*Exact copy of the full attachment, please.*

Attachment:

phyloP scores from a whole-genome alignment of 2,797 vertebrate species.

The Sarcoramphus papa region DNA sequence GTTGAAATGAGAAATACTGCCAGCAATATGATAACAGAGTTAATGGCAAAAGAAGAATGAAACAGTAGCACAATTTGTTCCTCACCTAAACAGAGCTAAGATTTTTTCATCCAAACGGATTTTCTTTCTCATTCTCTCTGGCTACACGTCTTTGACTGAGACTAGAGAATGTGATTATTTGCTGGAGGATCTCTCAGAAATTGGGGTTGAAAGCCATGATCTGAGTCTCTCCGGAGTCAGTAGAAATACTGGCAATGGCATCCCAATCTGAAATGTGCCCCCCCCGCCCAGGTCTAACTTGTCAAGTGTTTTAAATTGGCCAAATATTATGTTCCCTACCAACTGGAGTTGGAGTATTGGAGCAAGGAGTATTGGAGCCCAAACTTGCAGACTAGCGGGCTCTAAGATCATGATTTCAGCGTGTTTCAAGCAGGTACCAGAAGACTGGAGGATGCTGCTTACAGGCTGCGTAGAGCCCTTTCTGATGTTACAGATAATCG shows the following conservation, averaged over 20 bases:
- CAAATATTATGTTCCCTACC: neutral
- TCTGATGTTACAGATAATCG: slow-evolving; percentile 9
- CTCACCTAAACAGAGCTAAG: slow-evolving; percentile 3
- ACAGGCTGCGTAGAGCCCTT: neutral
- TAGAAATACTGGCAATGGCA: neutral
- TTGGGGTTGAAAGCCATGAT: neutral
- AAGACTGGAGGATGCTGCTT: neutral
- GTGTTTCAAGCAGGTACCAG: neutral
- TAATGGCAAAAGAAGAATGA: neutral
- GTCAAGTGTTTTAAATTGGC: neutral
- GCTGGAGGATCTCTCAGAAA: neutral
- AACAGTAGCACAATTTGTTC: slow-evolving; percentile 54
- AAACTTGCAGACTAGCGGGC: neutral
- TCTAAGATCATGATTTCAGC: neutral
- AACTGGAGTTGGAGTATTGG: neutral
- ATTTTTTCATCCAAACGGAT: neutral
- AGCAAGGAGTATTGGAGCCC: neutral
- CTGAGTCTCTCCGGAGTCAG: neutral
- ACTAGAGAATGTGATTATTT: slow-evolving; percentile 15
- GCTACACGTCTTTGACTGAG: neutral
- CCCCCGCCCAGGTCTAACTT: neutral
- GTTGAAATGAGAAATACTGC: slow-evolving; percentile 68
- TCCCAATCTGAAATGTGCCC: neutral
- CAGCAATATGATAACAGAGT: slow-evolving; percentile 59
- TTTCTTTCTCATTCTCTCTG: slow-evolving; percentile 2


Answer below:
phyloP scores from a whole-genome alignment of 2,797 vertebrate species.

The Sarcoramphus papa region DNA sequence GTTGAAATGAGAAATACTGCCAGCAATATGATAACAGAGTTAATGGCAAAAGAAGAATGAAACAGTAGCACAATTTGTTCCTCACCTAAACAGAGCTAAGATTTTTTCATCCAAACGGATTTTCTTTCTCATTCTCTCTGGCTACACGTCTTTGACTGAGACTAGAGAATGTGATTATTTGCTGGAGGATCTCTCAGAAATTGGGGTTGAAAGCCATGATCTGAGTCTCTCCGGAGTCAGTAGAAATACTGGCAATGGCATCCCAATCTGAAATGTGCCCCCCCCGCCCAGGTCTAACTTGTCAAGTGTTTTAAATTGGCCAAATATTATGTTCCCTACCAACTGGAGTTGGAGTATTGGAGCAAGGAGTATTGGAGCCCAAACTTGCAGACTAGCGGGCTCTAAGATCATGATTTCAGCGTGTTTCAAGCAGGTACCAGAAGACTGGAGGATGCTGCTTACAGGCTGCGTAGAGCCCTTTCTGATGTTACAGATAATCG shows the following conservation, averaged over 20 bases:
- CAAATATTATGTTCCCTACC: neutral
- TCTGATGTTACAGATAATCG: slow-evolving; percentile 9
- CTCACCTAAACAGAGCTAAG: slow-evolving; percentile 3
- ACAGGCTGCGTAGAGCCCTT: neutral
- TAGAAATACTGGCAATGGCA: neutral
- TTGGGGTTGAAAGCCATGAT: neutral
- AAGACTGGAGGATGCTGCTT: neutral
- GTGTTTCAAGCAGGTACCAG: neutral
- TAATGGCAAAAGAAGAATGA: neutral
- GTCAAGTGTTTTAAATTGGC: neutral
- GCTGGAGGATCTCTCAGAAA: neutral
- AACAGTAGCACAATTTGTTC: slow-evolving; percentile 54
- AAACTTGCAGACTAGCGGGC: neutral
- TCTAAGATCATGATTTCAGC: neutral
- AACTGGAGTTGGAGTATTGG: neutral
- ATTTTTTCATCCAAACGGAT: neutral
- AGCAAGGAGTATTGGAGCCC: neutral
- CTGAGTCTCTCCGGAGTCAG: neutral
- ACTAGAGAATGTGATTATTT: slow-evolving; percentile 15
- GCTACACGTCTTTGACTGAG: neutral
- CCCCCGCCCAGGTCTAACTT: neutral
- GTTGAAATGAGAAATACTGC: slow-evolving; percentile 68
- TCCCAATCTGAAATGTGCCC: neutral
- CAGCAATATGATAACAGAGT: slow-evolving; percentile 59
- TTTCTTTCTCATTCTCTCTG: slow-evolving; percentile 2